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Court of Appeals of Ohio,Ninth District, Wayne County.


No. 03CA0030.

Decided: February 11, 2004

Thomas E. Lammert, Akron, for appellant. Mark F. Fischer and Kristen E. Campbell, for appellee.

{¶ 1} Appellant, Northeast Ohio Natural Gas Corporation, appeals from the judgment of Wayne County Municipal Court that granted the motion for summary judgment of appellee, Stout Excavating, Inc. We affirm.

{¶ 2} In December 2002, appellant filed a complaint against appellee, seeking a monetary award for the damage that occurred to its underground gas pipeline while appellee was excavating a new housing development in the Crosswinds allotment in Wayne County.   Appellee filed an answer and alleged compliance with statutory requirements in its defense.   Discovery then commenced.

 {¶ 3} Thereafter, appellee filed a motion for summary judgment and appellant responded in opposition.   The trial court granted the motion and dismissed the complaint.   Appellant timely appealed, asserting one assignment of error for review.


“The trial court abused its discretion in granting appellee's [Civ.R.] 56 motion for summary judgment.”

{¶ 4} In its sole assignment of error, appellant asserts that the trial court erred in granting appellee's motion for summary judgment as genuine issues of material fact exist.   Specifically, appellant maintains that conflicts exist regarding (1) appellee's compliance with the statutory notice requirements;  (2) appellee's reliance, in December 2001, on pipeline location markings placed in September 2001;  (3) the accuracy of appellant's markings;  and (4) the possible removal or destruction of the markings prior to December 2001.   We disagree.

{¶ 5} Pursuant to Civ.R. 56(C), summary judgment is proper if “(1) No genuine issue as to any material fact remains to be litigated;  (2) the moving party is entitled to judgment as a matter of law;  and (3) it appears from the evidence that reasonable minds can come to but one conclusion, and viewing such evidence most strongly in favor of the party against whom the motion for summary judgment is made, that conclusion is adverse to that party.”  Temple v. Wean United, Inc. (1977), 50 Ohio St.2d 317, 327, 4 O.O.3d 466, 364 N.E.2d 267.   An appellate court reviews a trial court's granting of summary judgment de novo.  Grafton v. Ohio Edison Co. (1996), 77 Ohio St.3d 102, 105, 671 N.E.2d 241;  Klingshirn v. Westview Concrete Corp. (1996), 113 Ohio App.3d 178, 180, 680 N.E.2d 691.   Any doubt is to be resolved in favor of the nonmoving party.  Viock v. Stowe-Woodward Co. (1983), 13 Ohio App.3d 7, 12, 13 OBR 8, 467 N.E.2d 1378.

{¶ 6} The party moving for summary judgment bears the initial burden of informing the trial court of the basis for the motion and is to identify portions of the record that demonstrate the absence of genuine issues of material fact as to an essential element of the nonmoving party's claims.   Dresher v. Burt (1996), 75 Ohio St.3d 280, 293, 662 N.E.2d 264.   The burden will then shift to the nonmoving party, to offer “specific facts showing that there is a genuine issue for trial[.]”  Id. See, also, Civ.R. 56(E).   The nonmoving party may not rest on the mere allegations and denials in the pleadings, but must submit some evidentiary material showing a genuine dispute over the material facts.  Dresher, 75 Ohio St.3d at 293, 662 N.E.2d 264.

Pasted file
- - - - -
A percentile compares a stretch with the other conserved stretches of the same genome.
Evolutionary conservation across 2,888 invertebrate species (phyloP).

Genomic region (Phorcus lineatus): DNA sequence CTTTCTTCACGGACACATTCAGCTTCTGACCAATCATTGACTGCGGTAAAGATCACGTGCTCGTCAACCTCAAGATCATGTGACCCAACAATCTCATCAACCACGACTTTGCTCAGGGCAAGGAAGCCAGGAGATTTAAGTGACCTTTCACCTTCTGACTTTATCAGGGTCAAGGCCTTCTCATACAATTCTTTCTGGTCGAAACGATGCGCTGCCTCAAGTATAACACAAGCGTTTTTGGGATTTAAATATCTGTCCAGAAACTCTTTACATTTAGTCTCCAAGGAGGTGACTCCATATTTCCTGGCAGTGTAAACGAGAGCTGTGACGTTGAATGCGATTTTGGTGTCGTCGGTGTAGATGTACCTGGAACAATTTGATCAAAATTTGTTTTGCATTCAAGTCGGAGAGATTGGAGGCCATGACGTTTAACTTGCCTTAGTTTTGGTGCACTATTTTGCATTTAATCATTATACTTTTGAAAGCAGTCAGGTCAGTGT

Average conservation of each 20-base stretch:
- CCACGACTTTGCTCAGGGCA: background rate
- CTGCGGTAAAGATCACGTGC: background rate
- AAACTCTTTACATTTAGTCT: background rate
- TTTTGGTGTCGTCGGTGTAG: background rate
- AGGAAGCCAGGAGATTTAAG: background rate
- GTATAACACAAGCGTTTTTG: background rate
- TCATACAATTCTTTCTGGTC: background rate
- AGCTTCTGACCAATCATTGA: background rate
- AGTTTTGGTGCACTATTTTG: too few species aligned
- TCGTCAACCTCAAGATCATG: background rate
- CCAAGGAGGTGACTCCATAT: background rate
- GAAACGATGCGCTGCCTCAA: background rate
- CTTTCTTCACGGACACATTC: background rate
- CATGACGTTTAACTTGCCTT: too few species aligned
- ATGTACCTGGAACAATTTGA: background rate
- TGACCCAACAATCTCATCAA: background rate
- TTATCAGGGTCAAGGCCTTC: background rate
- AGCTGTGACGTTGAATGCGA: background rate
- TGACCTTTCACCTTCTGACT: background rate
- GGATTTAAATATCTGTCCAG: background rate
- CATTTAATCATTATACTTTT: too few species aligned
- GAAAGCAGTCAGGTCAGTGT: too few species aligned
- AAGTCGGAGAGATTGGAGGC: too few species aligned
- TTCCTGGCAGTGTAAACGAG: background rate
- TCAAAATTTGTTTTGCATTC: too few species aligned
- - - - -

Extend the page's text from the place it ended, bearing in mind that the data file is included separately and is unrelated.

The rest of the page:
{¶ 7} In Ohio, a nondelegable duty is imposed upon an excavator to inform himself as to whether utility lines exist below ground so that he may avoid  damaging them.   GTE Tel. Operations v. J & H Reinforcing & Structural Erectors, Inc., 4th Dist. No. 01CA2808, 2002-Ohio-2553, 2002 WL 1291953, at ¶ 9, citing GTE North, Inc. v. Carr (1993), 84 Ohio App.3d 776, 779, 618 N.E.2d 249.   When an excavator fails to perform such duty, he proceeds at his own risk and incurs liability for damage to utility lines.   GTE Tel. Operations at ¶ 9, citing GTE North, Inc., 84 Ohio App.3d at 780, 618 N.E.2d 249.  R.C. 3781.25 et seq. outlines a plan for the protection of underground utility facilities in private improvement projects:  once notice has been by provided by an excavator to a utility company, the utility owner then bears the primary responsibility for supplying reasonably accurate information regarding the approximate location of the underground facilities.   E. Ohio Gas Co. v. Kenmore Constr. Co., Inc. (Mar. 28, 2001), 9th Dist. Nos. 19567 and 19790, at 17, 2001 WL 302818.   Thus, compliance with the notice requirements of R.C. 3781.25 et seq. fulfills an excavator's duty to inform oneself of the location of underground utility facilities.   See Ohio Edison Co. v. Wartko Constr. (1995), 103 Ohio App.3d 177, 180, 658 N.E.2d 1118.

{¶ 8} Prior to groundbreaking, the excavator must notify the Ohio Utilities Protection Service (“OUPS”) in advance of the location of a proposed development site and the date on which the excavation is scheduled to commence.  R.C. 3781.27(A) and 3781.28(A).  Such notification is to occur “at least forty-eight hours but not more than ten days before commencing excavation [.]”  R.C. 3781.28(A).  The utility company must then designate the approximate location of the underground facilities with the appropriate color-coded flag.  R.C. 3781.29(A)(1).  Gas transmission and distribution lines are to be marked with “[s]afety yellow.”  R.C. 3781.29(C).  Pursuant to R.C. 3781.29(A)(1), if a utility company is unable to accurately mark the approximate location, the excavator is to be notified that the markings may not be accurate and additional guidance is to be provided to the excavator in locating the facilities throughout the excavation.